Our history

old fox outside

The Fox & Hounds is built on a site that has been home to a pub for nearly 400 years, making it one of Wirral’s oldest pubs.  There seems to have been a pub or pubs in the village since at least the sixteenth century.  Over the centuries it has changed names several times having been recorded as ‘The Flag’, ‘The Hen & Chicken’, ‘The Black Horse’, and ‘The Sportsman’s Arms’ before finally ending up as ‘The Fox & Hounds’. The first licensee recorded is a Thomas Baylye some time prior to 1561 and since then various licencees have had the site:

1754 Richard Shaw/John Harrison
1767/1768 Thomas Price
1777/1778 Thomas Johnson/William Owen
1785/1799 Richard Piercy
1822 John Youds ‘The Flag’
1823 John Youds ‘Hen & Chicken’
1824/1828 Stanley Youds ‘Black Horse’
1848 John Stubbs (Owner Hugh Lowe per. Tithe Apportionment)

The pub is recorded as the ‘Black Horse’ on Bryants’ map in 1830. By 1891 it was known as the ‘Sportsman’s Arms’ and was in the hands of the Gertrey family, with John Gertrey listed as the licensee.  It was described as having ‘One bed for travellers, accommodation and refreshment for ten.  Stables  two.’  ‘A modest house, fair accommodation, refreshments other than drink frequently supplied’.  It is likely that the original reason for a pub being in that location was to supply an extra horse or horses to assist loads being taken down into and up from Barnston Dale (the dip).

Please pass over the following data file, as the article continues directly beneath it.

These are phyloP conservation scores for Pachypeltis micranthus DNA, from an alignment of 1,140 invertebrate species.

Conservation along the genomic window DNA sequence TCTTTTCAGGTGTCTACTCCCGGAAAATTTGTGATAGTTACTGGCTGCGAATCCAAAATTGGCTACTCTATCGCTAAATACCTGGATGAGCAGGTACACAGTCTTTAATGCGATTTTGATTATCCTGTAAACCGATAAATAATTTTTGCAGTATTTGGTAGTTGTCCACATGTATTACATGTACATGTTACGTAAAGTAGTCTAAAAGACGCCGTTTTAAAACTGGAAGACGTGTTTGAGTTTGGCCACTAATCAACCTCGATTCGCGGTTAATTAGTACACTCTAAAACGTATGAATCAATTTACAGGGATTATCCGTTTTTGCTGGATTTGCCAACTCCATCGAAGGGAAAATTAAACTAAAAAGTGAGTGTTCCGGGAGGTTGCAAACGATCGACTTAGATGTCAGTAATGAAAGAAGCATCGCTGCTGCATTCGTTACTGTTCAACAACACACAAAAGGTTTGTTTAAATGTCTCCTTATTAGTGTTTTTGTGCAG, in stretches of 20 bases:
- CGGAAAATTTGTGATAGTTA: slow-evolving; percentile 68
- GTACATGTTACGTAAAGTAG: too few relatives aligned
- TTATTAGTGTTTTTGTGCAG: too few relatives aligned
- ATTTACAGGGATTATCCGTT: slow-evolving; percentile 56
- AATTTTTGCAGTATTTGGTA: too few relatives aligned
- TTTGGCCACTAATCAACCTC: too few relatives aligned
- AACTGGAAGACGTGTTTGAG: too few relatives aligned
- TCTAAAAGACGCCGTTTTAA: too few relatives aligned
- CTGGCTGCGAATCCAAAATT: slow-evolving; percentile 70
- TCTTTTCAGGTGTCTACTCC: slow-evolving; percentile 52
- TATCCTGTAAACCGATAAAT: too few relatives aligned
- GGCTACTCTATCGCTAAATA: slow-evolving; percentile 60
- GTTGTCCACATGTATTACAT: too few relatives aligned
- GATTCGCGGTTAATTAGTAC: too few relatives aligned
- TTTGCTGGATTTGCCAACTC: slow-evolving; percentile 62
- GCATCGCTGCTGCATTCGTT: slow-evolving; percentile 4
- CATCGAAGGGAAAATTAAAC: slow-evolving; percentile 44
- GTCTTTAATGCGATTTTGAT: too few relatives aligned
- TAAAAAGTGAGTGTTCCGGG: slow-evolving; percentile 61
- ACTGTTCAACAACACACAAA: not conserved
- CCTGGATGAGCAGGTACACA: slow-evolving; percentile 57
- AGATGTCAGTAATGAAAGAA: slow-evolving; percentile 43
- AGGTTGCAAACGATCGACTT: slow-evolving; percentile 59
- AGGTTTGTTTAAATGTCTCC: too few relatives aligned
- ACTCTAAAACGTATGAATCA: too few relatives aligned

old fox dip

The road running past the Fox and down into the dale was much narrower, with only room for a horse and cart, nowadays it has been widened and surfaced to allow for the passage in both directions of modern traffic, but was described in historic records as ‘a delightfully uneven roadway, a source of tribulation alike to horse and passenger’.

millingtons

The Millington family 1944-1967 and Mrs Millington

The present pub was built on the site about 1911, featuring lots of stunning Edwardian features. Thankfully the previous owners of the Fox and ourselves avoided the craze of stripping out the interior and original features of the pub, and it appears now very much how it would have 100 years ago. Ralph Leech was instrumental in creating the institution that is “the Fox” and creating the success that the pub enjoys today. Having been licensee there for over 30 years adding to the pubs long and illustrious history. Its cosy and welcoming atmosphere has maintained its popularity since its doors opened over 100 years ago.

Contributions from Collin Millington, www.barnstonvillage.info